As will be explained in conjunction with the simulation control circuit of FIG. 4, the millimeter wave source 41 generates the target response signals (simulated seeker signal reflections) with a frequency corresponding to the frequency of the seeker signals generated by the seeker of the missile 17. The frequency meter and amplitude range control circuit 43 controls the amplitude of the response signals to simulate a selected range between a target and the missile seeker by selectively attenuating the response signals. The power divider 45 is connected to each of the target antenna control circuits. The power divider 45 supplies the amplitude adjusted response signals to the antenna elements selected by the master target control. A suitable antenna element is the well-known cone-shaped antenna.
FIG. 4 illustrates the simulation control circuit for use in the instant simulation system. The missile 15, as previously discussed, includes a missile seeker MS for generating a seeker signal having a characteristic frequency. A suitable seeker signal is a radar signal having a selected pulse frequency.
The missile 15, as is known in the art, generates seeker timing signals which are employed to determine the length of time for a seeker signal pulse to travel to an object, to be reflected by that object, and to return to the missile seeker MS. Range information can be determined by counting the number of seeker timing signals which occur between the transmission and reception of each of the seeker signal pulses.
In the instant simulation system, the seeker timing signals are supplied to means for delaying the seeker timer signals to simulate a range between the missile and the simulated target. As embodied herein, the delaying means comprises a digital delay line, for example, incorporated within a time delay circuit 61. The time delay circuit 61 is controlled by the computer 29 to delay the generation of the trigger signal TRIG for a selected time period. Obviously, the time delay circuit 61 delays the generation of the TRIG signal for a longer time period when a greater range is being simulated than when a lesser range between the missile and the simulated target.
As illustrated in FIG. 4, the antenna array 25 comprises antenna elements 63, 65, and 67 coupled to target antenna controls 69, 71, and 73, respectively. The antenna elements 63, 65, and 67 receive the seeker signals generated by the missile seeker MS as well as transmit the target response signals.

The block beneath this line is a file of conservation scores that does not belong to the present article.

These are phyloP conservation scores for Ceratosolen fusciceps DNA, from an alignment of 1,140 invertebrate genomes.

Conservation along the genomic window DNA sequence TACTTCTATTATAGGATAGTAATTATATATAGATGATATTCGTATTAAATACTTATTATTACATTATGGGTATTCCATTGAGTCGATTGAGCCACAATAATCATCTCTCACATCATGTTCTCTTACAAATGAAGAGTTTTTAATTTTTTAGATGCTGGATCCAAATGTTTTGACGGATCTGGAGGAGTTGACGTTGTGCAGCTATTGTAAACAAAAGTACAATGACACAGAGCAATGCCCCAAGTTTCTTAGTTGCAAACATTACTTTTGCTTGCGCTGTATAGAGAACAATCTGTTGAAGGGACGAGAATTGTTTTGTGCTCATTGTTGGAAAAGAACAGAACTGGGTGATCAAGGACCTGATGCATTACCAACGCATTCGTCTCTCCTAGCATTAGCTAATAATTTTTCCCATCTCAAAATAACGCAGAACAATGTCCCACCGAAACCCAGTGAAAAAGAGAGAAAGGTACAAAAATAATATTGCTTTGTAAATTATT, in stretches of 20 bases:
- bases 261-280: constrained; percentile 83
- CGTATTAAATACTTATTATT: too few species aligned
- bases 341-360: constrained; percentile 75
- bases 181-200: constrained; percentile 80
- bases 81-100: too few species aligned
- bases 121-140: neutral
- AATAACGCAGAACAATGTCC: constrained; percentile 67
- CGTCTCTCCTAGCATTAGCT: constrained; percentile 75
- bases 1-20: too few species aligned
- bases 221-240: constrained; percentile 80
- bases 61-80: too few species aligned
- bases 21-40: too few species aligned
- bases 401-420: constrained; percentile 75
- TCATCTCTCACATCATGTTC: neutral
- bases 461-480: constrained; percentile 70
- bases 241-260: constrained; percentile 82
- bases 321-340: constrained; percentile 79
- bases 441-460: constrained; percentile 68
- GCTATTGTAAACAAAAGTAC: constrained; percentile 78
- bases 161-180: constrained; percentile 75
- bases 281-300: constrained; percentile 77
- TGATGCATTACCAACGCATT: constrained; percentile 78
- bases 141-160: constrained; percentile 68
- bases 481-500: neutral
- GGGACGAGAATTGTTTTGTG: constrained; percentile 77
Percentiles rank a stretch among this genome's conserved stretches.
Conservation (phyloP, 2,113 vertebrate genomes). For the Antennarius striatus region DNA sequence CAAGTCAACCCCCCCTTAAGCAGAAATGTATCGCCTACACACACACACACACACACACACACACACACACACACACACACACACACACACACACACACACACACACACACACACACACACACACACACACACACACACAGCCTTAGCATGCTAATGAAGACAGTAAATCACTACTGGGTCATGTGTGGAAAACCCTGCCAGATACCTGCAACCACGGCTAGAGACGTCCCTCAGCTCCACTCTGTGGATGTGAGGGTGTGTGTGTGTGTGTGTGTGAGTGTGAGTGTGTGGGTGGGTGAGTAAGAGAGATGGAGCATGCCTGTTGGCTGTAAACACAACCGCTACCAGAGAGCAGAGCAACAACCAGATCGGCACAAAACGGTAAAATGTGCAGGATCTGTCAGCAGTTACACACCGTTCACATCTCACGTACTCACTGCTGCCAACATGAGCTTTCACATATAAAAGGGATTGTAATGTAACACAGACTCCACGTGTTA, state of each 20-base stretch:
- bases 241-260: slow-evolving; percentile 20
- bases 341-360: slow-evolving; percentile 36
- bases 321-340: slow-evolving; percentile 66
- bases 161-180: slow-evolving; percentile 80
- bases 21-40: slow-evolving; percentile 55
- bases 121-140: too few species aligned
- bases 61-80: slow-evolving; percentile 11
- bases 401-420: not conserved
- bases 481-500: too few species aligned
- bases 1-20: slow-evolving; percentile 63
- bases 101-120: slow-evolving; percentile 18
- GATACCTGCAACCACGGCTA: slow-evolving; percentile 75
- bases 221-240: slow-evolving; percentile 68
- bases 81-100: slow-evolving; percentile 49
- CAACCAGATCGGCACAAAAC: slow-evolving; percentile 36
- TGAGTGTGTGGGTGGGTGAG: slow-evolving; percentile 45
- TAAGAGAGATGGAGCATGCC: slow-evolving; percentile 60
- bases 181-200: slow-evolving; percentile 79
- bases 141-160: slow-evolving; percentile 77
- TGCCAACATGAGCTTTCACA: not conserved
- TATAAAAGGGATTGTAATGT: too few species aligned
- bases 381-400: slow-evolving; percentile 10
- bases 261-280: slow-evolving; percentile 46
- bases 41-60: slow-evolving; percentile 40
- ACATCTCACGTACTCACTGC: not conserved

A directional coupler 75 is connected between the output of antenna unit 65 and the target antenna control circuit 71. The directional coupler 75 senses the frequency of the seeker signals as received by the antenna 65 and supplies them to a switch 77. This enables the simulation system to determine the frequency of the seeker signal and to generate response signals matched to that frequency.
The switch 77 is connected to a millimeter wave spectrum analyzer circuit 79. A suitable millimeter wave spectrum analyzer circuit is the model 492 Spectrum Analyzer marketed by Tektronix Corporation. The millimeter wave spectrum analyzer 79 receives the seeker signals from the directional coupler 75 through the switch 77 and determines the frequency thereof. The determined frequency is supplied to the computer 29.
The computer 29 is coupled to the time delay circuit 61, a master target control circuit 74, and a linearizer and frequency control circuit 81. In response to receiving the determined frequency of the seeker signal, the computer 29 generates an appropriate control signal for controlling the time delay circuit 61 to delay the generation of the TRIG signal for a period corresponding to a selected range to be simulated.
The computer 29 also generates the signal for controlling the linearizer and frequency control circuit 81 to generate a driving voltage. The signal level of the driving voltage corresponds to the determined frequency of the seeker signals. Also, the computer 29 generates appropriate control signals for controlling the master target control circuit 74 to select target antenna control circuits within the antenna array corresponding to the triad of antenna units chosen to transmit the target response signals.